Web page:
After Madison leaves, Peter's mom lays it straight out for her son: SHE DOES NOT LIKE MADISON. She's not there for you, she argues to Peter. She wants Hannah Ann – because, hey, she's known her for a whole 45 minutes. Peter's mom also notes that she prayed for someone to make her son happy, and that person is clearly (to her and her alone) Hannah Ann – which feels like a gross way to top off this conversation. You spent the last ten minutes judging one woman and questioning her compatibility based on her faith, but then use religion as the trump card to back your particular favorite contestant? HARD PASS.

And then, The Scene happens, as Peter's mom breaks down and begs Peter to bring Hannah Ann – sure as hell not Madison – back home to them. And boy, does this help explain why Peter's been such a bad "Bachelor" this season. No wonder he's so painfully susceptible to crying and giving in to women making big dramatic emotional scenes. No wonder he's so easily manipulated and wishy-washy in making decisions. THAT'S APPARENTLY BEHAVIOR HE'S LIVED WITH HIS ENTIRE LIFE! This scene's like the Rosetta Stone of understanding a bad "Bachelor"; it just unlocks everything. All of a sudden, everything with Victoria F. makes infinitely more sense after seeing Peter's mom try to get her way with her son by causing a big crying and irrationally emotional scene – all in the name of a woman she's known for maybe an hour, all in the name of her son getting to still party and get laid. Hey, your son's almost 30 now and trying to get married; maybe it's not the worst thing in the world if he's not hitting the clubs on the regular now?

Anyway, while the audience is feeling like the detective at the end of "Usual Suspects," mentally putting all the pieces together and finally solving the case of why Peter's not good at this (though, important note, Peter's a grown-ass man and only has himself to blame for his own many, many bad decisions this season) even he's put off by how hard his mom is pushing her own feelings and opinions onto him. As a result, he leaves to sit on a rock like a sad seven-year-old. 

After all of that drama, Peter and Madison need some more time to think about their relationship and what all happened with his family. So they take a helicopter ride above the Australian wilderness in awkward silence – save for Peter quick reading off a Wikipedia page about the Uluru rock formation. So yeah, the chemistry right now is THAT GOOD. The two park the helicopter, hang out with the comic relief villain hyenas from "The Lion King" and then have an important chat – or at least TRY to have an important chat, but a whole mess of bugs want to hang out instead and apparently nobody on the crew packed bugspray.

In between bug bites, Madison comes to the conclusion that they're not actually good together. She's thinking about the bigger picture – and maybe his family's actually right and they're just not compatible. Plus, there's no chance she wouldn't spend much of their relationship thinking about the time he chose sex with two other women over her. That's the kind of thing that will stick with a person. So after a sad hug goodbye, Madison drives back into society while Peter continues to roam the desert, thinking about his life choices and getting bitten by more flies. Or maybe he wants to wander the desert to impress Madison because YOU KNOW WHO ELSE WANDERED THE DESERT THINKING ABOUT TEMPTATION!?

After 40 days and 40 nights in the desert – or maybe just 40 minutes – Peter's in a rough spot, so much so even Harrison looks haggard. But he's still got a decision to make – a slightly easier one now, you would think, considering there's literally only one person left. But he still wants to take his time apparently with Hannah Ann, so the two go back out into the desert for a date with off-brand Crocodile Dundee and some adorable baby kangaroos. YOU DON'T DESERVE PRECIOUS JOEYS RIGHT NOW, PETER! And apparently he feels the same way because, despite the cuteness overload and being with a woman he's fallen in love with, he seems distant and out of it – so much so that even Hannah Ann notices.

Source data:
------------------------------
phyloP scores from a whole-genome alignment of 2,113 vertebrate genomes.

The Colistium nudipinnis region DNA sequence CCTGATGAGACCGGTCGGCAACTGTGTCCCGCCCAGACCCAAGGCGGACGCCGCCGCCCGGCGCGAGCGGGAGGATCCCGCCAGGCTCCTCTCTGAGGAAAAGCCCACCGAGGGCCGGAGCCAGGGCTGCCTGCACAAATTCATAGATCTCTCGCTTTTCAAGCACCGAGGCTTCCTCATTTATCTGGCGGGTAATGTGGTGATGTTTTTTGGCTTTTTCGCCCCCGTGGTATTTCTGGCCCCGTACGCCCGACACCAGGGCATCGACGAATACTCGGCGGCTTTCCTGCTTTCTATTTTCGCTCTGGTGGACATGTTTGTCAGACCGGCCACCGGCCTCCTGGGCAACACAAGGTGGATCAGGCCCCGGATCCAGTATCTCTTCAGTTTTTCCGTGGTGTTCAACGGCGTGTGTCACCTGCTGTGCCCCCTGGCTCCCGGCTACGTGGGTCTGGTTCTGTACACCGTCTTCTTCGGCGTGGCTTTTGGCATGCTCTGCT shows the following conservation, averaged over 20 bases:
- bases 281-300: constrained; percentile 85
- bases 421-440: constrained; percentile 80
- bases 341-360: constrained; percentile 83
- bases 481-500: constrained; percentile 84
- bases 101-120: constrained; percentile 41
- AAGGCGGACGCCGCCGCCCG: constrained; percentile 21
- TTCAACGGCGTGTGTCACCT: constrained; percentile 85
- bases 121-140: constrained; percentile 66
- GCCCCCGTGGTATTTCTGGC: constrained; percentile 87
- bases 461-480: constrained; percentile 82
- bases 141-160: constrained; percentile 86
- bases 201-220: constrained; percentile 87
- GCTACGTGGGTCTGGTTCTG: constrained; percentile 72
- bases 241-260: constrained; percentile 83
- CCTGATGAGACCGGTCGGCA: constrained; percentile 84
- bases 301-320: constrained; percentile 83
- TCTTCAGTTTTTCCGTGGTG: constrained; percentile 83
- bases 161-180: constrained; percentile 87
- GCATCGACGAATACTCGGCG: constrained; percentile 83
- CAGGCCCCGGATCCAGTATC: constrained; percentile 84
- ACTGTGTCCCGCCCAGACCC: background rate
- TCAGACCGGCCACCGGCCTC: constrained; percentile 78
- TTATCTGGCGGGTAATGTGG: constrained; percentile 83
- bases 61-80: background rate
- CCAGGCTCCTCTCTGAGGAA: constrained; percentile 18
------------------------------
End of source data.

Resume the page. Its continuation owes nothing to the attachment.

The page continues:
So, later that night, they meet up another date – Hannah Ann dressed to the nines in a beautiful cocktail dress, Peter in a friggin' hoodie and a T-shirt. WAY TO PUT FORTH AN EFFORT, DUDE. And props to Hannah Ann, she calls him out on it – OK, not on the wardrobe choice, but on the fact that she feels like she's putting in the effort and really trying to be the one for him ... and Peter's not picking her. WAIT UNTIL SHE FINDS OUT THAT HER COMPETITION RIGHT NOW IS LITERALLY NO COMPETITION! Peter has no other options – and he's STILL on the fence and lukewarm about committing to her.

That just leaves one more episode – and one more prediction. Based on what we've seen, I'm betting that Harrison talks with Madison and she decides to come back right before the rose ceremony. That's the news that Harrison breaks to Peter, when he's like, "We just found out about this now ..." in the commercials. Peter gets all stressed, sad and confused to a degree that he can't make a decision and calls it a show – probably making his mom really sad because HE DIDN'T BRING HANNAH ANN HOME! Then, in the live studio finale, since Peter "doesn't" "even" "know" "how" "this" "will" "end," he'll propose to Madison – or at least try to get back together with her while his mom watches from the crowd seething that she's not getting grandkids anytime soon.

Or maybe Peter will pull an Amelia Earhart and just fly away, never to be seen or heard from ever again. Finally, Harrison would be right: THAT would be the most dramatic season finale yet. 

Matt Mueller Culture Editor

As much as it is a gigantic cliché to say that one has always had a passion for film, Matt Mueller has always had a passion for film. Whether it was bringing in the latest movie reviews for his first grade show-and-tell or writing film reviews for the St. Norbert College Times as a high school student, Matt is way too obsessed with movies for his own good.

When he's not writing about the latest blockbuster or talking much too glowingly about "Piranha 3D," Matt can probably be found watching literally any sport (minus cricket) or working at - get this - a local movie theater. Or watching a movie. Yeah, he's probably watching a movie.